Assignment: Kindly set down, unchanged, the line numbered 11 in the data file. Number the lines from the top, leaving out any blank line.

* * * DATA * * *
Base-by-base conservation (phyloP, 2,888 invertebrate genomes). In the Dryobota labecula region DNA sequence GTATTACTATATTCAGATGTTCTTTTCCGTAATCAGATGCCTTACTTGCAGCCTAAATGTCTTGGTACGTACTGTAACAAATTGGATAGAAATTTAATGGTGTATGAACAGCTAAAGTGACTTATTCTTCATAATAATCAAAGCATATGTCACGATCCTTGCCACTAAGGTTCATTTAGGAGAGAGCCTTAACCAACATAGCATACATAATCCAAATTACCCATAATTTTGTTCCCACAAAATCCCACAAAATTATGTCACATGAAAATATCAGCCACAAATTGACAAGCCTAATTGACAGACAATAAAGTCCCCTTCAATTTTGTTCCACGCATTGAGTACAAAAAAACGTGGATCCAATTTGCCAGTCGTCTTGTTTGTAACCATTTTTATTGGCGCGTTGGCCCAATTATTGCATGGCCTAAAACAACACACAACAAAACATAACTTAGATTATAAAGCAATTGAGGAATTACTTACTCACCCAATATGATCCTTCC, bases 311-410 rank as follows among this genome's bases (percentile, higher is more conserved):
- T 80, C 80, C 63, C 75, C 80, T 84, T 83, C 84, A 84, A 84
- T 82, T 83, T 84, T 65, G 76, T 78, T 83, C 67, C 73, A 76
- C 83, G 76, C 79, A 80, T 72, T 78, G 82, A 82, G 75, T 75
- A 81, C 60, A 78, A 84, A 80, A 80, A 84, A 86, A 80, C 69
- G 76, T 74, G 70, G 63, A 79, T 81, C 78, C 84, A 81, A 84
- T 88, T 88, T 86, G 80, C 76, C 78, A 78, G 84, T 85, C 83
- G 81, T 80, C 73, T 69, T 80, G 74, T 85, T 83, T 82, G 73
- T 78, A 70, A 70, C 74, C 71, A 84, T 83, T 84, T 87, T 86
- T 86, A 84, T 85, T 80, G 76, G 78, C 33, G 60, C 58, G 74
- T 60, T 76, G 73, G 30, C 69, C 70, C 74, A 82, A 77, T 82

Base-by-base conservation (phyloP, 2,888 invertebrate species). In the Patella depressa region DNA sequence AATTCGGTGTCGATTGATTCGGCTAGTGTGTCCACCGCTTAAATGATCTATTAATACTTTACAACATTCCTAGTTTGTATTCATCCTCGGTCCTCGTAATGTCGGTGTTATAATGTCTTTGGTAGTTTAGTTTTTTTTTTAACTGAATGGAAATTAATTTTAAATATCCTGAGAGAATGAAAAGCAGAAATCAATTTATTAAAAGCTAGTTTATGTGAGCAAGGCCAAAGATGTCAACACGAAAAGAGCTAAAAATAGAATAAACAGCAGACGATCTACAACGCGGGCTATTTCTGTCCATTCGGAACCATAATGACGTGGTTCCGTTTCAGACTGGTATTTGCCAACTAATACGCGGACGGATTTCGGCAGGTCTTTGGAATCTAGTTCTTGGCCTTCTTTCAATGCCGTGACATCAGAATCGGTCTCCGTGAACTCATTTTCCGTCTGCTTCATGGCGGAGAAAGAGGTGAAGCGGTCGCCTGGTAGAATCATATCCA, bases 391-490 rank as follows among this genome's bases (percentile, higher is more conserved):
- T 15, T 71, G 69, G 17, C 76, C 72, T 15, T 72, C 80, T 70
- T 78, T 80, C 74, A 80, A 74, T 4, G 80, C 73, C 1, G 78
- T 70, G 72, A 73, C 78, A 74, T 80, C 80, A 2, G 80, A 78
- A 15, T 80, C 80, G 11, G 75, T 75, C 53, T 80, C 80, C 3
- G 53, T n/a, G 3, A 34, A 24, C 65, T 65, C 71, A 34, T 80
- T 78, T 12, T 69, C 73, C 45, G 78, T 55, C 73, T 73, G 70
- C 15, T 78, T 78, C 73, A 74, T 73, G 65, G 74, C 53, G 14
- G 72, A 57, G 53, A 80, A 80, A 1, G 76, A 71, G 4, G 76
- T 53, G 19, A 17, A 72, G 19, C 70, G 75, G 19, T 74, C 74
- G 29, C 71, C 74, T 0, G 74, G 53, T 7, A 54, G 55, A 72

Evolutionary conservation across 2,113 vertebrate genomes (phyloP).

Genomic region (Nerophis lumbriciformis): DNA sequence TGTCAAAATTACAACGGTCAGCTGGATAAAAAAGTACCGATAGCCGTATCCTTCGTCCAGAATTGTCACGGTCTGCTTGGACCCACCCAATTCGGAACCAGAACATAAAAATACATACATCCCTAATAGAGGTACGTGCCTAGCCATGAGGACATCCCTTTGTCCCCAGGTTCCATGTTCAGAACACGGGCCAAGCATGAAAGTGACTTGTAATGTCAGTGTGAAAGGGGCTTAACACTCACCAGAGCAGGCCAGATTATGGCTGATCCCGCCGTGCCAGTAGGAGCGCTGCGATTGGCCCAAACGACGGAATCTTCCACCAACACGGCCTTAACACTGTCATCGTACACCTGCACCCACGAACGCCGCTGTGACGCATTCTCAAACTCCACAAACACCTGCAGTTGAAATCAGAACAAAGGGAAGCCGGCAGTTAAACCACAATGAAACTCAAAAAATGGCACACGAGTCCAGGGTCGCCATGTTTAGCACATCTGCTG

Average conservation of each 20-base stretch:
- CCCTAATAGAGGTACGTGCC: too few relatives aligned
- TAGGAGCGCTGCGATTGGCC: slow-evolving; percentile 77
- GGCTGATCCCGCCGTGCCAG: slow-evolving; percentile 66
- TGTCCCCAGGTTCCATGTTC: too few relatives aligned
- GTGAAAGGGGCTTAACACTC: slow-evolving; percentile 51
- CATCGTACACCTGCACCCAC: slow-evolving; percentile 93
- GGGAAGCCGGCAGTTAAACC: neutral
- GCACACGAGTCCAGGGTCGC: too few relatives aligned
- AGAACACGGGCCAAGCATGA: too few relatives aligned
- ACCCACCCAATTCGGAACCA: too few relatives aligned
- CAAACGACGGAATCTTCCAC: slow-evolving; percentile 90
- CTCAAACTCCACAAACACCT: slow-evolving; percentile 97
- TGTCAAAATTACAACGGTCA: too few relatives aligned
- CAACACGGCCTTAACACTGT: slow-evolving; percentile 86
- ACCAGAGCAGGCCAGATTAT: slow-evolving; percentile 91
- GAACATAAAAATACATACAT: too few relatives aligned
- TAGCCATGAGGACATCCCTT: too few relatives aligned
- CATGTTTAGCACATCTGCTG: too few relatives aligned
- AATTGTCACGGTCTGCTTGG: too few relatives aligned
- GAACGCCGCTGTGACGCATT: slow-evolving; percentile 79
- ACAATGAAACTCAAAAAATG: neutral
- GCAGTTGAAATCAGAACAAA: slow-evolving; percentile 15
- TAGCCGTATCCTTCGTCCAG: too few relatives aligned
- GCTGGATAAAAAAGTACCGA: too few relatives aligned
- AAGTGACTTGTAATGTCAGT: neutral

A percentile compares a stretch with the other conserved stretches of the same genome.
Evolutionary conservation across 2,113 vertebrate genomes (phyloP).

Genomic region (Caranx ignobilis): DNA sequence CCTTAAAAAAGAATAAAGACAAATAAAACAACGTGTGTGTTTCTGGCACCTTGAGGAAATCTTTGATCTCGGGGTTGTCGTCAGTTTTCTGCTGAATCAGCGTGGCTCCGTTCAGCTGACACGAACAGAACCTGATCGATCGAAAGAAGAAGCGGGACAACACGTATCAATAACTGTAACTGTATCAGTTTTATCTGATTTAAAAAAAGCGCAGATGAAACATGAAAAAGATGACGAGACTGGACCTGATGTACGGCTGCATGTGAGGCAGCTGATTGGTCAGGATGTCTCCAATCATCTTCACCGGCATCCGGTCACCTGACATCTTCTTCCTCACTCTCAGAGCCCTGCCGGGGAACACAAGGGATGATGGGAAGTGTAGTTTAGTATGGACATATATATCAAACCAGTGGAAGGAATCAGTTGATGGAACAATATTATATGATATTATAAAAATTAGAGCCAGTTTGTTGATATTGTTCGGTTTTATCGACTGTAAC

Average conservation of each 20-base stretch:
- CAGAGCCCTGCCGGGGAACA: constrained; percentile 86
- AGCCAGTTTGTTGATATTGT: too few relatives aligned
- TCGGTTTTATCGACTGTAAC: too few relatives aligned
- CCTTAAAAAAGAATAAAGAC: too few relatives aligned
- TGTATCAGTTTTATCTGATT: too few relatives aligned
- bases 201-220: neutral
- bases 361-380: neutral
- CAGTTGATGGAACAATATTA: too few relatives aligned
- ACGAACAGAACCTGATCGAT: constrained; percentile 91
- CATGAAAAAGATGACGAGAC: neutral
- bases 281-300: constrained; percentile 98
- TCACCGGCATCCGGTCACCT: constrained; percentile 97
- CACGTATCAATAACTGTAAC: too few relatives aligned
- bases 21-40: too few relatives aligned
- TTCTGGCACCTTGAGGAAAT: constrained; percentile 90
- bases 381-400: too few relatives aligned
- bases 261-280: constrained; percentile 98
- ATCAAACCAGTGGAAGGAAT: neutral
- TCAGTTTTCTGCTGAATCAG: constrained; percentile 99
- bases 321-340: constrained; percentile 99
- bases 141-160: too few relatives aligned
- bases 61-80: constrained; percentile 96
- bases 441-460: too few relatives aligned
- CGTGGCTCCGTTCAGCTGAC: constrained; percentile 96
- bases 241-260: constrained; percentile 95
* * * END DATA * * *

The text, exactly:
- T 60, T 76, G 73, G 30, C 69, C 70, C 74, A 82, A 77, T 82